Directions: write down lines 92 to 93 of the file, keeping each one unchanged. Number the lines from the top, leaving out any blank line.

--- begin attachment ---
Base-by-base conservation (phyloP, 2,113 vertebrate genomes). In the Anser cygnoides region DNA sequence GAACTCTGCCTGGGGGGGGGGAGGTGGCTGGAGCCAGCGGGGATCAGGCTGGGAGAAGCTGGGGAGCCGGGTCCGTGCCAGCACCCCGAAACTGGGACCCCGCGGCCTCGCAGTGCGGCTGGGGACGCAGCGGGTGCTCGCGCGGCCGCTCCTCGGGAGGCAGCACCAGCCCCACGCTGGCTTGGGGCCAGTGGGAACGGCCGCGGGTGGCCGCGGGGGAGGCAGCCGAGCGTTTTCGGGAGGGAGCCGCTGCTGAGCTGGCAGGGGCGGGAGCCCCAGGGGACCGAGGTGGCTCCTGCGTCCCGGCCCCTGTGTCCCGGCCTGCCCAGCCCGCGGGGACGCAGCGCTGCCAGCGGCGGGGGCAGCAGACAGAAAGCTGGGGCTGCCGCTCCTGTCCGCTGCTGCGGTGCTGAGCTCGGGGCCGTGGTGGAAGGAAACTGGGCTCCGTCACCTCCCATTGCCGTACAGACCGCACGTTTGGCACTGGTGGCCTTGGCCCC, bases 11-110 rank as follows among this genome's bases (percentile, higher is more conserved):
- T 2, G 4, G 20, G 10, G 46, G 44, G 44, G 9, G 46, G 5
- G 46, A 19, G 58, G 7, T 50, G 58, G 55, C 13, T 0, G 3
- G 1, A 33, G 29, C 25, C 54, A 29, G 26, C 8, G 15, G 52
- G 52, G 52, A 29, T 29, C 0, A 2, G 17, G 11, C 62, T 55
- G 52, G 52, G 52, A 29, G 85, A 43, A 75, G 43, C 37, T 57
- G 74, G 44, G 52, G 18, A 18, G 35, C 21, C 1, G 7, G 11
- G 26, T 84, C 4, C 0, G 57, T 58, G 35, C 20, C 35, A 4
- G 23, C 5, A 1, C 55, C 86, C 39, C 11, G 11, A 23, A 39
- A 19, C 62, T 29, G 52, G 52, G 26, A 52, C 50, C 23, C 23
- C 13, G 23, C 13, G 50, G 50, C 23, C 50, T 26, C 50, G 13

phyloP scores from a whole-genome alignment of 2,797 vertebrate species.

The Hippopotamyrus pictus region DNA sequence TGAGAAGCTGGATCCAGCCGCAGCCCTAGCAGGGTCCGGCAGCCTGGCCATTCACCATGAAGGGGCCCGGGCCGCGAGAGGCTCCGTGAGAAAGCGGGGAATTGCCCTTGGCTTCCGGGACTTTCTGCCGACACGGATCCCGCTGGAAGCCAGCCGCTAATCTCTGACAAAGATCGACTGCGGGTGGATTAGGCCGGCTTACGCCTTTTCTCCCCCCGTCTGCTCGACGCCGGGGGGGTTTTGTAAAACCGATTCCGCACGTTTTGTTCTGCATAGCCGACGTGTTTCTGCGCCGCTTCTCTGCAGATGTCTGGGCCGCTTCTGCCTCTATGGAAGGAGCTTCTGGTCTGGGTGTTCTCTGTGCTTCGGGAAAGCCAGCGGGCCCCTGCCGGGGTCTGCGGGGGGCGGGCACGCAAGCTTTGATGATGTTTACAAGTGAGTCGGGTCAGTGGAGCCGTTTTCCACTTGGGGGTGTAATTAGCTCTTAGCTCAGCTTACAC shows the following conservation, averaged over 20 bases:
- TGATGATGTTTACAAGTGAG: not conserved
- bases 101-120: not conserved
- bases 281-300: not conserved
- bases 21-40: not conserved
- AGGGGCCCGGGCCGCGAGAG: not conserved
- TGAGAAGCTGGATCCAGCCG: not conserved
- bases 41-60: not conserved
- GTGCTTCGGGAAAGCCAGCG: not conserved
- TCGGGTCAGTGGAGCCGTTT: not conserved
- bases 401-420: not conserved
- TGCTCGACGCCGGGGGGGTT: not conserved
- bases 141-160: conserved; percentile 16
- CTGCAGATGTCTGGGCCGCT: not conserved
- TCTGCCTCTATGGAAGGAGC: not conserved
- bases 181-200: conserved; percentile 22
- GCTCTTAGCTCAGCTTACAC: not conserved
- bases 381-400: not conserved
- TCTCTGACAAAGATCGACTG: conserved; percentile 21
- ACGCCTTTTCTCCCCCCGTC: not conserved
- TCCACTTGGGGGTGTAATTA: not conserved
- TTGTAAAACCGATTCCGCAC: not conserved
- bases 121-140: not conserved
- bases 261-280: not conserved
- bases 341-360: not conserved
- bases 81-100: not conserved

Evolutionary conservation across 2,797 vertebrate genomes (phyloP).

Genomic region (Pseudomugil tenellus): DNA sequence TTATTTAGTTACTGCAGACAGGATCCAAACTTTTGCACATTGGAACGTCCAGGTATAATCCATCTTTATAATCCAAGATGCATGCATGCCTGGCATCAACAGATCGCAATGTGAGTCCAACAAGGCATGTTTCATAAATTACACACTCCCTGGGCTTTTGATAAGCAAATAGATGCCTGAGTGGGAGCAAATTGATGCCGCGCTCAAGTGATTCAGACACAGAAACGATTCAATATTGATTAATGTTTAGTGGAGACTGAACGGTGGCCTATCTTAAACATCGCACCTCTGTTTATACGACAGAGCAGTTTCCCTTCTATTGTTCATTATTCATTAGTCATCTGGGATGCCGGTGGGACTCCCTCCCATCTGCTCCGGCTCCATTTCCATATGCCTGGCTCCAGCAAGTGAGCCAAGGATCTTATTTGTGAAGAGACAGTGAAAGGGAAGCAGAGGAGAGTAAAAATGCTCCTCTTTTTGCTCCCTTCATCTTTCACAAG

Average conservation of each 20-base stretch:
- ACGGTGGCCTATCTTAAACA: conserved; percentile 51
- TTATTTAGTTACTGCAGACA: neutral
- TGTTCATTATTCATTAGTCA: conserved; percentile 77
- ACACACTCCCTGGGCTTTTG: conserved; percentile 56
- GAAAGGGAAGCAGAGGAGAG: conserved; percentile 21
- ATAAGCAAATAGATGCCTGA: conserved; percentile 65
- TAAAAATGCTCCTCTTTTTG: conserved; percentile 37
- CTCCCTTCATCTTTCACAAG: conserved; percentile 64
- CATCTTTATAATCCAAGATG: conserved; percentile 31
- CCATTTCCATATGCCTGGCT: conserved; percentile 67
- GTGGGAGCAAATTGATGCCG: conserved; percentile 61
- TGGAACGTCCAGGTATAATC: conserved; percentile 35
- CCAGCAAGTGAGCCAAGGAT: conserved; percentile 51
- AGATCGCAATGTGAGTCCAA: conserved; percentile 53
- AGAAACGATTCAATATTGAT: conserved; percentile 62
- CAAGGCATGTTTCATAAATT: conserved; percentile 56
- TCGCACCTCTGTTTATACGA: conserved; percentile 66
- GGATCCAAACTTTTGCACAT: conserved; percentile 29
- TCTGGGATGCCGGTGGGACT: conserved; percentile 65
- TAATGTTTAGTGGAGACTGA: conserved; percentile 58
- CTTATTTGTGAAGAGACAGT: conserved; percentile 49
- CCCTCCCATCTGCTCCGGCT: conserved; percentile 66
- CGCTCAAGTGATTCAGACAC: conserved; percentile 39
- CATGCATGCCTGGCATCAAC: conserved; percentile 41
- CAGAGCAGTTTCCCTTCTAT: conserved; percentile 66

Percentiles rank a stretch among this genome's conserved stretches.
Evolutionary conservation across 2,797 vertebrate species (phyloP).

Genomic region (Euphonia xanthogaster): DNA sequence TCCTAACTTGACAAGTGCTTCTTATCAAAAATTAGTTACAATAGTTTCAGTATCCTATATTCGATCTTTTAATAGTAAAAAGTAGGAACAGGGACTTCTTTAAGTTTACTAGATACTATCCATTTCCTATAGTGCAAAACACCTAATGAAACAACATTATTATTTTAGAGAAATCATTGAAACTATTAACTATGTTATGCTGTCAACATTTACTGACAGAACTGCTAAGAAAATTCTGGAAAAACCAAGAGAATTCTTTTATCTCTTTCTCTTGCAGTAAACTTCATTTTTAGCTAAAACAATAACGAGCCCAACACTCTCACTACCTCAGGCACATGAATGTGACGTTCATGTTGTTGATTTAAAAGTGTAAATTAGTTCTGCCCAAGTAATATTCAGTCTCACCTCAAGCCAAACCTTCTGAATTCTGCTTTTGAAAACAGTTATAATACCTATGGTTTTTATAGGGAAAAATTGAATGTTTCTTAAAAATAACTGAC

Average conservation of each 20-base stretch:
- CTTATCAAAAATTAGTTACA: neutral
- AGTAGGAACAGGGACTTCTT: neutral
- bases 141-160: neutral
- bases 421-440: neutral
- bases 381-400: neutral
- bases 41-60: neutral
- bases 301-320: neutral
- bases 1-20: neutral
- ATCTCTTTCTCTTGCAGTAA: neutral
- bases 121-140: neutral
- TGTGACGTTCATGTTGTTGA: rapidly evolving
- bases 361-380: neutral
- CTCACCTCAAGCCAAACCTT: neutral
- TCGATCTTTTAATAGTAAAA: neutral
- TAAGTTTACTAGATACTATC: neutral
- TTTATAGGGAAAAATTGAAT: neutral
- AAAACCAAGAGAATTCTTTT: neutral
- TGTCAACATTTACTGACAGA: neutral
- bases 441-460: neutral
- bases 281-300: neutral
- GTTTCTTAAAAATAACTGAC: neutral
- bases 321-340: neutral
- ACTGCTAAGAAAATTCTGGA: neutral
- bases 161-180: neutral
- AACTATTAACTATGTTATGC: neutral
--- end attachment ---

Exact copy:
- bases 321-340: neutral
- ACTGCTAAGAAAATTCTGGA: neutral